Lady Mary Jones: A woman who is described as genteel and pleasing with a “pair of the finest black eyes,” because of a history that denotes ill-health, she is also described as “thin and pale.” She was the daughter of the Earl of Brumpton and his second wife, who died at childbirth. At age ten, the earl died as well; he did not provide for her in a will and was taken by her father’s sister, Lady Sheerness. In this carefree and patrician setting the fifteen-year-old Lady Mary drew attention within fashionable circles, prompting an encounter with gentleman Mr. Lenman. Though the two were nearly able to connect, she finds that he is married. Back in London, in continuance of her fashionable lifestyle, she then meets Lord Robert St. George; he makes a sexual advance on her, and from this encounter she begins to think about her life. When Lady Sheerness dies, leaving Lady Mary with nothing, she hears from her dead half-brother’s widow, Lady Brumpton, a woman who’s inherited the Brumpton wealth. Lady Mary is invited to live with her, though she finds discomfort in the intellectual community of the woman’s lifestyle. When Lady Brumpton dies, Lady Mary inherits the wealth, and in seeking refuge from fashionable and intellectual scenes, she meets the best friends Mrs. Morgan and Miss Mancel at Tunbridge, where she joins her fortune to their cause at the Hall.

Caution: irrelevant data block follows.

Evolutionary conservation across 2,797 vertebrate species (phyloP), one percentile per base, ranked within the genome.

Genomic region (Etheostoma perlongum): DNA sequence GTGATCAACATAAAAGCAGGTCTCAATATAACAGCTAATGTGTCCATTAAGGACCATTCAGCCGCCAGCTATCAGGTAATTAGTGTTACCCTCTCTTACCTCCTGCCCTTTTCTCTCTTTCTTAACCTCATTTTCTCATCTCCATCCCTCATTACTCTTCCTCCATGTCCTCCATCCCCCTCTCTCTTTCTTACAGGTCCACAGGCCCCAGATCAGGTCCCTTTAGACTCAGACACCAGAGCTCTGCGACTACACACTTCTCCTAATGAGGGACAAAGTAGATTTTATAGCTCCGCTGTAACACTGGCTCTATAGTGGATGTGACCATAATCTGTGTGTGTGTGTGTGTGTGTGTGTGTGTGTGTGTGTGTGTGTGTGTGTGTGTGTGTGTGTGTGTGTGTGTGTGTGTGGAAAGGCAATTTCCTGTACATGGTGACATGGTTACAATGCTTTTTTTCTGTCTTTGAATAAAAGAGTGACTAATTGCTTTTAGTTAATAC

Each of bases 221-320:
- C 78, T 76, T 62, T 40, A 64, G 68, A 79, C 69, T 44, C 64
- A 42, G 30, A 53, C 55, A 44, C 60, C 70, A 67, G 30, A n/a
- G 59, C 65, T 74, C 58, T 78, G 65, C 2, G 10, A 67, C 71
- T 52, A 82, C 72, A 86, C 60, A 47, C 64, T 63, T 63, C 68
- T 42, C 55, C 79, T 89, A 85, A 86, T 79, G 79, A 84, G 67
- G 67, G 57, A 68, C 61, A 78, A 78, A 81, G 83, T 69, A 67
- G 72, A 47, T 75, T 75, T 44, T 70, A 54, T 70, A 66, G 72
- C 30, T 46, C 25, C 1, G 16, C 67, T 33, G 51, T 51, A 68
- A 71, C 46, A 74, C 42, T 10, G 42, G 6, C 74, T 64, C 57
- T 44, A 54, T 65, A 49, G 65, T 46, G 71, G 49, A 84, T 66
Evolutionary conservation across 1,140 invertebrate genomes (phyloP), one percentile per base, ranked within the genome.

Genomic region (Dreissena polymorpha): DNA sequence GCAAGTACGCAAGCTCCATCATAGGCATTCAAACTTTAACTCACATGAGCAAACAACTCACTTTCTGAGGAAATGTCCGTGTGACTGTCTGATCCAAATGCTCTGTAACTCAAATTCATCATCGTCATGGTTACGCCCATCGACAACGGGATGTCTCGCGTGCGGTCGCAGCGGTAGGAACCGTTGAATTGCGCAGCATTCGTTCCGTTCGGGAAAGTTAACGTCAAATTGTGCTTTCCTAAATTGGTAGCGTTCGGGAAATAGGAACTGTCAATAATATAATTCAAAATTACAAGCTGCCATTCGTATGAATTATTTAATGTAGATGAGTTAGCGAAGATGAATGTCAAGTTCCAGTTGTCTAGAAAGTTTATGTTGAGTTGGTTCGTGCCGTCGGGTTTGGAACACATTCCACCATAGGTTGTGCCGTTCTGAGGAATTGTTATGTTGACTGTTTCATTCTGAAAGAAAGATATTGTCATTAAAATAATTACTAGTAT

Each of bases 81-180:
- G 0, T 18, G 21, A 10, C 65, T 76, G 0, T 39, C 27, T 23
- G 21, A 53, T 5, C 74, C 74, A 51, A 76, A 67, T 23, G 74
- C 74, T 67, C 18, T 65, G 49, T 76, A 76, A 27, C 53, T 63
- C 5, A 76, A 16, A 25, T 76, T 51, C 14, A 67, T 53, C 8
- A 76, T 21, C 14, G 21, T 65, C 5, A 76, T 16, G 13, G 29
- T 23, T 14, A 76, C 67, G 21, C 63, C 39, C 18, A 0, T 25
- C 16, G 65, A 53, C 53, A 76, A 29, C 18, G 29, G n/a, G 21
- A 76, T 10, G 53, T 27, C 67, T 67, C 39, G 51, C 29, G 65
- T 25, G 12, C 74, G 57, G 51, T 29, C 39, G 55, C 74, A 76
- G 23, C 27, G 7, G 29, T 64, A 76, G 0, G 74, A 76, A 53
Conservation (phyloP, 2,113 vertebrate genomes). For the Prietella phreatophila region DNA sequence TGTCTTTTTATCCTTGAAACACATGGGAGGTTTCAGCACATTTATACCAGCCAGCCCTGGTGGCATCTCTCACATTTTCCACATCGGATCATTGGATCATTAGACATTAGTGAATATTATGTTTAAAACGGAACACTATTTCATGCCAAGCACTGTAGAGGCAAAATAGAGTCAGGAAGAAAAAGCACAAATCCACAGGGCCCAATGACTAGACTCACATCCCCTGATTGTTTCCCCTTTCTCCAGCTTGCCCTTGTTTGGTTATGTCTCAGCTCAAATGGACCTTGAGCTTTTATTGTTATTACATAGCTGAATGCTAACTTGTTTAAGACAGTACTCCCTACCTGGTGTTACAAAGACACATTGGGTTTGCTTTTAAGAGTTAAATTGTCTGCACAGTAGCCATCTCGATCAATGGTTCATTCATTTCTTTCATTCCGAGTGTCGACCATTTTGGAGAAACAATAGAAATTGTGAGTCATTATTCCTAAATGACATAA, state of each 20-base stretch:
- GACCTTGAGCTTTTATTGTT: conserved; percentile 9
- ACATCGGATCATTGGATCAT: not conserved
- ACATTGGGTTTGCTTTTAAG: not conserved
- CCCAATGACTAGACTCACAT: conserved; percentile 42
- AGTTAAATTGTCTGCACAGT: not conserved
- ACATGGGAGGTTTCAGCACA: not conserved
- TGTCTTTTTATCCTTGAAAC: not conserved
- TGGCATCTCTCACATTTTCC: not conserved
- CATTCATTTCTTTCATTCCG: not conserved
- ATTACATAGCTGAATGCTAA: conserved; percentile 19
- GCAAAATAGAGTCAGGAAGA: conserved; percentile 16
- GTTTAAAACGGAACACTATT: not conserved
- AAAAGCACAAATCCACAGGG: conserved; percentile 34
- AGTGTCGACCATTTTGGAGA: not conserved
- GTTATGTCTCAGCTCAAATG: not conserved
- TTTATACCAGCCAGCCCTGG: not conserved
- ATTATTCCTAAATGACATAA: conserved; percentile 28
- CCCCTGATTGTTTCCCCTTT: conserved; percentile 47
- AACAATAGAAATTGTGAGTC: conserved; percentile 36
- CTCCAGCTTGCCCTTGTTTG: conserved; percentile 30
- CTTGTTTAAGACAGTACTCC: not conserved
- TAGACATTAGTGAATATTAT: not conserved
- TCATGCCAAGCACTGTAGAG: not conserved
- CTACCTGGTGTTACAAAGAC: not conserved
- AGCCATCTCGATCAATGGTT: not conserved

Miss Harriot Selvyn: Described as sensible, delicate and elegant, there is something about her, alternatively, that renders her too irregular to be handsome. Harriot’s adoptive mother died when she was three and her father cared for her in the country after a failed tradesman venture. Her father being a “sceptical,” she was educated by him in many matters including philosophy, though she eventually learns Christianity by age seventeen. After moving back to London, Mr. Selvyn dies and she is taken under the wing of Lady Emilia Reynolds. Here she encounters the London scene, with the inclusion of meeting Lady Mary Jones. After certain time period, Harriot and Lady Emilia move to the country, where they find that Lord Robert St. George lives close by, staging the scene of her rejection of his advances. Eventually she learns that Lady Emilia is her biological mother in a death bed confession. Having known Lady Mary Jones, she was able to connect with the women and their fledgling society.

Miss Harriot Trentham: Bearing the vestiges of beauty, she is a tall woman who has survived smallpox. Her mother died a month after child birth and her father died when she was eight, who left her with a considerable fortune in the care of her grandmother, Mrs. Alworth. Here she is raised with the woman’s other grandchildren and becomes good friends with one, Master Mr. Alworth. She is “traduced” by the other female grandchildren, making her bond with him stronger, yet when they are on the verge of marriage, his gaze strays to the coquette Miss Melman, whom he marries instead. Eventually he grew sad about his decision, and his lament causes Harriot to seek relief in the form of “many lovers” and general dissipation. Later, in the process of helping Mrs. Tonston, she acquires smallpox which nearly kills her, but ruins her beauty.  She ventures into the Cornwall area where she encounters the ladies of the Hall, who extend an invitation for her to join; from her fortune added, the society initiates the carpet and rug manufacturing business.